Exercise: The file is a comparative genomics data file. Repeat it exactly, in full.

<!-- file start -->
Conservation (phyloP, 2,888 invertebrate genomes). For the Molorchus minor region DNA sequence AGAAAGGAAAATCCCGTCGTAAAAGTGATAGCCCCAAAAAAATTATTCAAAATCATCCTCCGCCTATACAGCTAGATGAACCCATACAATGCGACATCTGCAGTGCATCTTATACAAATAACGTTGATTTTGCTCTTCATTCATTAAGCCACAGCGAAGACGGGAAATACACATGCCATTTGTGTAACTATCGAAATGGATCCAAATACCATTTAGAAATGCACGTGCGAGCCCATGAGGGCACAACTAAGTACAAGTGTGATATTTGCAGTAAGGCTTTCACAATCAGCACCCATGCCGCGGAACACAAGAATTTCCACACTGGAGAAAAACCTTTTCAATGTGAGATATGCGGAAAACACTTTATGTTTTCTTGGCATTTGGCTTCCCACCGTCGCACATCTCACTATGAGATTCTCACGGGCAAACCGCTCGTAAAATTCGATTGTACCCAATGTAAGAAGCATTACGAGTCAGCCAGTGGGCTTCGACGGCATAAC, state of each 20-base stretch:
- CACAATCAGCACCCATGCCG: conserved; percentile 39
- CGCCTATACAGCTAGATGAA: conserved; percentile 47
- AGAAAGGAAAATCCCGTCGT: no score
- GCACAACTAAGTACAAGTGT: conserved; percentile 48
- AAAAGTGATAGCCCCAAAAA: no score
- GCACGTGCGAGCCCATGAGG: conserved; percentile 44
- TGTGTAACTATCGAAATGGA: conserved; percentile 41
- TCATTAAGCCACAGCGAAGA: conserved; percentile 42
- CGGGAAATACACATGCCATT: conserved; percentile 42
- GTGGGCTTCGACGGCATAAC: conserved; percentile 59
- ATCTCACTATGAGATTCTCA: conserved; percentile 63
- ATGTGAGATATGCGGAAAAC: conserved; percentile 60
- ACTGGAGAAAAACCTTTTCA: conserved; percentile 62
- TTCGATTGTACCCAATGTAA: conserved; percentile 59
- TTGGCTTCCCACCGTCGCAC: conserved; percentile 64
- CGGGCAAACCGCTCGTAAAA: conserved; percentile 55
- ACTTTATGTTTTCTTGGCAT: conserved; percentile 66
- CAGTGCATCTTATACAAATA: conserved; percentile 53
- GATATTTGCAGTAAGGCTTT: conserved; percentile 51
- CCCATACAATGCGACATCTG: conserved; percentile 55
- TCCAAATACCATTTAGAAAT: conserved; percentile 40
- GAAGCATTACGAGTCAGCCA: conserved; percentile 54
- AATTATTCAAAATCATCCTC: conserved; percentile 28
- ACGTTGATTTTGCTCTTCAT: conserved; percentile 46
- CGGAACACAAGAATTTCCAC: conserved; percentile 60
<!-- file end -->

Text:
Conservation (phyloP, 2,888 invertebrate genomes). For the Molorchus minor region DNA sequence AGAAAGGAAAATCCCGTCGTAAAAGTGATAGCCCCAAAAAAATTATTCAAAATCATCCTCCGCCTATACAGCTAGATGAACCCATACAATGCGACATCTGCAGTGCATCTTATACAAATAACGTTGATTTTGCTCTTCATTCATTAAGCCACAGCGAAGACGGGAAATACACATGCCATTTGTGTAACTATCGAAATGGATCCAAATACCATTTAGAAATGCACGTGCGAGCCCATGAGGGCACAACTAAGTACAAGTGTGATATTTGCAGTAAGGCTTTCACAATCAGCACCCATGCCGCGGAACACAAGAATTTCCACACTGGAGAAAAACCTTTTCAATGTGAGATATGCGGAAAACACTTTATGTTTTCTTGGCATTTGGCTTCCCACCGTCGCACATCTCACTATGAGATTCTCACGGGCAAACCGCTCGTAAAATTCGATTGTACCCAATGTAAGAAGCATTACGAGTCAGCCAGTGGGCTTCGACGGCATAAC, state of each 20-base stretch:
- CACAATCAGCACCCATGCCG: conserved; percentile 39
- CGCCTATACAGCTAGATGAA: conserved; percentile 47
- AGAAAGGAAAATCCCGTCGT: no score
- GCACAACTAAGTACAAGTGT: conserved; percentile 48
- AAAAGTGATAGCCCCAAAAA: no score
- GCACGTGCGAGCCCATGAGG: conserved; percentile 44
- TGTGTAACTATCGAAATGGA: conserved; percentile 41
- TCATTAAGCCACAGCGAAGA: conserved; percentile 42
- CGGGAAATACACATGCCATT: conserved; percentile 42
- GTGGGCTTCGACGGCATAAC: conserved; percentile 59
- ATCTCACTATGAGATTCTCA: conserved; percentile 63
- ATGTGAGATATGCGGAAAAC: conserved; percentile 60
- ACTGGAGAAAAACCTTTTCA: conserved; percentile 62
- TTCGATTGTACCCAATGTAA: conserved; percentile 59
- TTGGCTTCCCACCGTCGCAC: conserved; percentile 64
- CGGGCAAACCGCTCGTAAAA: conserved; percentile 55
- ACTTTATGTTTTCTTGGCAT: conserved; percentile 66
- CAGTGCATCTTATACAAATA: conserved; percentile 53
- GATATTTGCAGTAAGGCTTT: conserved; percentile 51
- CCCATACAATGCGACATCTG: conserved; percentile 55
- TCCAAATACCATTTAGAAAT: conserved; percentile 40
- GAAGCATTACGAGTCAGCCA: conserved; percentile 54
- AATTATTCAAAATCATCCTC: conserved; percentile 28
- ACGTTGATTTTGCTCTTCAT: conserved; percentile 46
- CGGAACACAAGAATTTCCAC: conserved; percentile 60